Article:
A biogeocenosis is a dynamic system. Its continuous change and development is the result of the internal contradictory tendencies of its components. The changes in a biogeocenosis can be temporary, caused by easily reversible (daily, weather, and seasonal) reactions of the components in the biogeocenosis, or profound, leading to irreversible changes in the state, structure, and general metabolism of the biogeocenosis and marking a change (succession) from one biogeocenosis to another. The changes can be slow or rapid; the latter often occur under the effect of sudden changes as a result of natural causes or the economic activity of man, who not only transforms and destroys the natural biogeocenoses, but also creates new cultural ones. In addition to dynamic quality, biogeocenoses are also characterized by temporal stability, which is caused by the fact that the modern natural biogeocenoses are the result Of a protracted and profound adaptation of the living components to each other and to the components of the inert environment. For this reason, biogeocenoses which have been removed from a stable state by one or another cause can be restored in a form close to the original after the elimination of this cause. Biogeocenoses similar in composition and structure of the components and in terms of metabolism and direction of development are classified in the same type of biogeocenosis; this is the basic unit of the biogeocenotic classification. The aggregate of biogeocenoses of the entire earth forms the biogeocenotic cover, or biogeosphere. A study of biogeocenoses and the biogeosphere constitutes the subject of the science of biogeocenology.
The concept of a biogeocenosis was introduced by V. N. Sukachev (1940). This was the logical development of the ideas of the Russian scientists V. V. Dokuchaev, G. F. Morozov, G. N. Vysotskii, and others concerning the relationships of living and inert bodies of nature, as well as the ideas of V. I. Vernadskii concerning the planetary role of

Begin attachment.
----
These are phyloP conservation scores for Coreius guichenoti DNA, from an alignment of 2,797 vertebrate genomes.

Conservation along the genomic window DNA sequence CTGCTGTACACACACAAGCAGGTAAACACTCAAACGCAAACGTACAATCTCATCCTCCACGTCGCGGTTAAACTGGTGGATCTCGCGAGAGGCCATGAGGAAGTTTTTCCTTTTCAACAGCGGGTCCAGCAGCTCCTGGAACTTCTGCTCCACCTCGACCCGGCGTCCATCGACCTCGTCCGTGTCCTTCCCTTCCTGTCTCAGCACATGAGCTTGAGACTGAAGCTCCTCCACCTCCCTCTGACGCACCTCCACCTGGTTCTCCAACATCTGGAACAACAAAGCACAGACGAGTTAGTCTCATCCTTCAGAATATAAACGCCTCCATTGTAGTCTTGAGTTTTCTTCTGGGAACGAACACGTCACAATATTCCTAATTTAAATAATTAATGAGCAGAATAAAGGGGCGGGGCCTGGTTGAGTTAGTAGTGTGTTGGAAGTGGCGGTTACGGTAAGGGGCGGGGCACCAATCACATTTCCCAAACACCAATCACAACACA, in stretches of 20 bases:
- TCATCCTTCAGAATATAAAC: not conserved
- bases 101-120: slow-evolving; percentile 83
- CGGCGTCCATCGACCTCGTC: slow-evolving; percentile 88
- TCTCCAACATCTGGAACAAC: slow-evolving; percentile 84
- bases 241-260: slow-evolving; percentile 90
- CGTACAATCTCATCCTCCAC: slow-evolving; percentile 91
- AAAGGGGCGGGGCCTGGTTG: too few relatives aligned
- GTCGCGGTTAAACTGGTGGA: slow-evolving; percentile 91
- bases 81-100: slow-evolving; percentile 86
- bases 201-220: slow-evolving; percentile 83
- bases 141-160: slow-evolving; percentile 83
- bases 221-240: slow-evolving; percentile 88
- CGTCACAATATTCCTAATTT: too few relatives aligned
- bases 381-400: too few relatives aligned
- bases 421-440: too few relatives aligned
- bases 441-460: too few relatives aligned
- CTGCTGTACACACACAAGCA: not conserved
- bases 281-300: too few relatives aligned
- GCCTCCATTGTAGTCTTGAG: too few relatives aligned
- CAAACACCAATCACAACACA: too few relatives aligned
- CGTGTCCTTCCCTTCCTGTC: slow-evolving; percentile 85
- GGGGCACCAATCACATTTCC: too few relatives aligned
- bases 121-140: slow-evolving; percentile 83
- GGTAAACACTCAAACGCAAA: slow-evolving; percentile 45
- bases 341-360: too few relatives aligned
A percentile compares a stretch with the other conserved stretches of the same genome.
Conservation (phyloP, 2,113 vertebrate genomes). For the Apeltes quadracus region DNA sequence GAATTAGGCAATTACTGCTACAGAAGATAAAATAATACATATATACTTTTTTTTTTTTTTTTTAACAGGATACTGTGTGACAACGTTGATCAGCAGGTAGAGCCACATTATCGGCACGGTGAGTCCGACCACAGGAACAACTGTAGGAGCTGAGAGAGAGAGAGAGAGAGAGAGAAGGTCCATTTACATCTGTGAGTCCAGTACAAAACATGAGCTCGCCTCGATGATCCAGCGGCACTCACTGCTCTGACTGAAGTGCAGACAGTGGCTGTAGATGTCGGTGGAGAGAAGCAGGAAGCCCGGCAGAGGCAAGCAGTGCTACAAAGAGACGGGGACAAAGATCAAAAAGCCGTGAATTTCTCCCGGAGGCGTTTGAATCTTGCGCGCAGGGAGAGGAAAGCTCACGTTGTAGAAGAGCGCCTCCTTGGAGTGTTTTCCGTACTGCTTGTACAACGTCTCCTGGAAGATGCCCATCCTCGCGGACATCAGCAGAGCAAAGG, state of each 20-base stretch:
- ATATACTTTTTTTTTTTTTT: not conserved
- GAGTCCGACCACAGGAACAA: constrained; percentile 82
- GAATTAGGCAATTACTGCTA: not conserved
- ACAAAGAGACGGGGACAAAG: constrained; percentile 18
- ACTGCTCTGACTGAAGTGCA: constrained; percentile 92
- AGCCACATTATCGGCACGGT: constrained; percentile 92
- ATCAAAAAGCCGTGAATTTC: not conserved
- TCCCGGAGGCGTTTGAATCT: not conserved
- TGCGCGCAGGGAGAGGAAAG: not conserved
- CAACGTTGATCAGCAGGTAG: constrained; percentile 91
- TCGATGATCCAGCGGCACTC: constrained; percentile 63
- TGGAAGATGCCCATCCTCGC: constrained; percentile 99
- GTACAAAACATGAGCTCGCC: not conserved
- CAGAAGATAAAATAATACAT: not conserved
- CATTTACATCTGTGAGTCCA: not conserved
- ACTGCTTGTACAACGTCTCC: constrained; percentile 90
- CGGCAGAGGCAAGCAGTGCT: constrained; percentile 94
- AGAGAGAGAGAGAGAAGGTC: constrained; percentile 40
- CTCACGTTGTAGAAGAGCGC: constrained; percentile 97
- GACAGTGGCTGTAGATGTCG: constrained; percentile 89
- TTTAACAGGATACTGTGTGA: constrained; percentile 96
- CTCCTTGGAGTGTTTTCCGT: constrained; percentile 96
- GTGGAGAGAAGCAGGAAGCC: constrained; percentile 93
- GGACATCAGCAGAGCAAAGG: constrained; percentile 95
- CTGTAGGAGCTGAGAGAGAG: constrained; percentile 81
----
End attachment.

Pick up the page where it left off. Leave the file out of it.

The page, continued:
living organisms. According to V. N. Sukachev, a biogeocenosis is close to the ecosystem of the English phytocenologist A. Tansley but differs by the definition of its content. A biogeocenosis is an elementary unit of the biogeosphere envisaged within the limits of specific plant communities, whereas an ecosystem is a dimensionless concept and can encompass a space of any extent, from a drop of pond water to the biosphere as a whole.
The term “facies” is also used by physical geographers in a sense close to that of a biogeocenosis.
REFERENCESSukachev, V. N. “O sootnoshenii poniatii geograficheskii landshaft i biogeotsenoz.” Voprosy geografii, collection 16. Moscow, 1949.
Sukachev, V. N. “Sootnoshenie poniatii biogeotsenoz, ekosistema i fatsiia.” Pochvovedenie, 1960, no. 6.
Osnovy lesnoi biogeotsenologii. Edited by V. N. Sukachev and N. V. Dylis. Moscow, 1964.
Lavrenko, E. M., and N. V. Dylis. “Uspekhi i ocherednye zadachi ν izuchenii biogeotsenozov sushi ν SSSR.” Botanich. zhurnal, 1968, vol. 53, no. 2.
Dylis, N. V. Struktura lesnogo biogeotsenoza. Moscow, 1969 (Komarovskie chteniia, XXI).
N. V. DYLIS